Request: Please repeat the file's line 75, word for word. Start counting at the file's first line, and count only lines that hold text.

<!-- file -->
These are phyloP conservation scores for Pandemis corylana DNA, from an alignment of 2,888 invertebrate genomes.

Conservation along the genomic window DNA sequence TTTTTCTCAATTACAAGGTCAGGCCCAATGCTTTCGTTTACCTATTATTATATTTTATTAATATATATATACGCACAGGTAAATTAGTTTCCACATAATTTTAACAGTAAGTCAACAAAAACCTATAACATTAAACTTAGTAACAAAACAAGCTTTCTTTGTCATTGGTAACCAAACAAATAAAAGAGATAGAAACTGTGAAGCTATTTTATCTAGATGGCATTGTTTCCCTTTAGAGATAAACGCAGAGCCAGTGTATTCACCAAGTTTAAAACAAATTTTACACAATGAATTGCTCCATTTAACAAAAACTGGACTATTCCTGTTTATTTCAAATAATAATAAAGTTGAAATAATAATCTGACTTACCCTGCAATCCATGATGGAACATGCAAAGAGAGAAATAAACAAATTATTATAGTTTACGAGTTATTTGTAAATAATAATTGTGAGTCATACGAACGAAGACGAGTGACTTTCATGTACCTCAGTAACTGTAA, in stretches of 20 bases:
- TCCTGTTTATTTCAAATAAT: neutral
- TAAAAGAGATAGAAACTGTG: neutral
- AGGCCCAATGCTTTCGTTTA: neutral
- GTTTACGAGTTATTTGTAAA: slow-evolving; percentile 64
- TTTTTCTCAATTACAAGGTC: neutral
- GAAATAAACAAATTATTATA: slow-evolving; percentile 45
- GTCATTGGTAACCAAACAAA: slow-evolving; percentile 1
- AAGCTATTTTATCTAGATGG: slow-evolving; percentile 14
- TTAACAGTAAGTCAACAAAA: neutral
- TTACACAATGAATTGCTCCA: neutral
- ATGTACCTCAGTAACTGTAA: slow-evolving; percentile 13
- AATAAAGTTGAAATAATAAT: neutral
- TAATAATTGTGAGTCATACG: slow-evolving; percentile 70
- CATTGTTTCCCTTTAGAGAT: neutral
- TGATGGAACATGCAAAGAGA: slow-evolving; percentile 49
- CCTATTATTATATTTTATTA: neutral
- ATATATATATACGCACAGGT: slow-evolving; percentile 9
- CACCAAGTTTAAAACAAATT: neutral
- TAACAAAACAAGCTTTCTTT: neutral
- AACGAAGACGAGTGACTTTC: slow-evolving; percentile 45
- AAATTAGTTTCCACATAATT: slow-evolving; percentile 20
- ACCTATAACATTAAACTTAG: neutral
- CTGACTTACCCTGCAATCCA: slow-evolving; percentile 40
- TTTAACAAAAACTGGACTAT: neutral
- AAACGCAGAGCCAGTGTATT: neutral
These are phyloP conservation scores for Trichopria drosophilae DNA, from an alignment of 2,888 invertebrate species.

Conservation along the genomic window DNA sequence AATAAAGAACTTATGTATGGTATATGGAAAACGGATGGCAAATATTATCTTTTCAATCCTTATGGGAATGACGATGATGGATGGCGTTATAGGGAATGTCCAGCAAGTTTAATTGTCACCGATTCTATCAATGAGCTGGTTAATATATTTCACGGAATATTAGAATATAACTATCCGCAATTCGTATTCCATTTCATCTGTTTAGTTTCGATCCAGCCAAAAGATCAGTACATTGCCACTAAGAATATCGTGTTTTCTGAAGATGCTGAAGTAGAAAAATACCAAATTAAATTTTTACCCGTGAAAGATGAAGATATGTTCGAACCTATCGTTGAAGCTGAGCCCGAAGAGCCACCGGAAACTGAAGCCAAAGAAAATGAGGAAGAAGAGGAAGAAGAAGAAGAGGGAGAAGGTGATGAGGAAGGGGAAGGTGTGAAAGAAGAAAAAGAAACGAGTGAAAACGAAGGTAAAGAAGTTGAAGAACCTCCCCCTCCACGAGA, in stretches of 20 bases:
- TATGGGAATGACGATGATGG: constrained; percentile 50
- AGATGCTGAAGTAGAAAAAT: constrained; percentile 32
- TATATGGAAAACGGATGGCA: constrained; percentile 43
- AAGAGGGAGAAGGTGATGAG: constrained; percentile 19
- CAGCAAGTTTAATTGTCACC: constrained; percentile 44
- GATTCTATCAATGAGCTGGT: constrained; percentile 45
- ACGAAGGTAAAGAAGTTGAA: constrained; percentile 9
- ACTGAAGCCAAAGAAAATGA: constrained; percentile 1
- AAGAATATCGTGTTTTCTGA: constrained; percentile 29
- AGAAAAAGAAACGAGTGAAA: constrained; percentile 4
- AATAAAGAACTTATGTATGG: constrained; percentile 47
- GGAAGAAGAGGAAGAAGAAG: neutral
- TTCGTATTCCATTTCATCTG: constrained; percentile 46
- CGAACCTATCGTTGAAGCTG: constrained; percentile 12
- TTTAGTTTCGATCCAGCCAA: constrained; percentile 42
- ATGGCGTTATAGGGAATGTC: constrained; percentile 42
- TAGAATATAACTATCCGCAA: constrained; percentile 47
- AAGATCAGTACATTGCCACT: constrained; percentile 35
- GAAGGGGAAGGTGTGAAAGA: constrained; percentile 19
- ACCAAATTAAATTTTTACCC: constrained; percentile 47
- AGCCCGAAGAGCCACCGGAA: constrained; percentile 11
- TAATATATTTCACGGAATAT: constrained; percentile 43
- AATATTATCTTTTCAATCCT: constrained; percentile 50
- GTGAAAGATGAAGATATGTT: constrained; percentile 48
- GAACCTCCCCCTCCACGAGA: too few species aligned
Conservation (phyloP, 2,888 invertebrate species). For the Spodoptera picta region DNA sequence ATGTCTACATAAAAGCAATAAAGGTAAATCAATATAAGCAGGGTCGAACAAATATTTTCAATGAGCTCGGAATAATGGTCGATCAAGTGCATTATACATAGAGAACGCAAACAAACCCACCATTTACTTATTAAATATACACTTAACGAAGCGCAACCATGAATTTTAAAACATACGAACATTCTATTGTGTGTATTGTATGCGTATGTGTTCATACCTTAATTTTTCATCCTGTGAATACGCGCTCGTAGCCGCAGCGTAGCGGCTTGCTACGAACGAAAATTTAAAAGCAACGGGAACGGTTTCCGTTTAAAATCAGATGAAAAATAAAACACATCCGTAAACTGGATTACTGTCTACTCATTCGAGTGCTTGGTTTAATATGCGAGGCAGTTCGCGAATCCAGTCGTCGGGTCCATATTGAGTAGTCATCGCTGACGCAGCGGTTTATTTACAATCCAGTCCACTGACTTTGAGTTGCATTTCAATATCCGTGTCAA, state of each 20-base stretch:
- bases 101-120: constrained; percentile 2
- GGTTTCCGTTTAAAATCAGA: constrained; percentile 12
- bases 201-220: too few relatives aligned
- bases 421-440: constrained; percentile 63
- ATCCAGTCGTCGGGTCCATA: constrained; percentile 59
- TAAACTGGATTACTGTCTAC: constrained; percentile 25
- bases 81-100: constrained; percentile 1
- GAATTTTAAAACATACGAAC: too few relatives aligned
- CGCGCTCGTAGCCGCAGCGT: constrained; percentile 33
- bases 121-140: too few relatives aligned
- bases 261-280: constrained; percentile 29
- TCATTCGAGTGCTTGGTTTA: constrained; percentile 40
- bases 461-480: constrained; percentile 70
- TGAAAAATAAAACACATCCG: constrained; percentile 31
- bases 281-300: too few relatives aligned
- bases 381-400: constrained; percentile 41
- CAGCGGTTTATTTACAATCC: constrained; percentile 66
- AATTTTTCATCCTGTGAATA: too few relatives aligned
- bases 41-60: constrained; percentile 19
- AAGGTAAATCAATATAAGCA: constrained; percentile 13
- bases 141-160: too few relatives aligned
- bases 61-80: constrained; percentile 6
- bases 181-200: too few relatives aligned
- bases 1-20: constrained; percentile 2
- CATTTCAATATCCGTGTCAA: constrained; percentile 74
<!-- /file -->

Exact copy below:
- AAGGTAAATCAATATAAGCA: constrained; percentile 13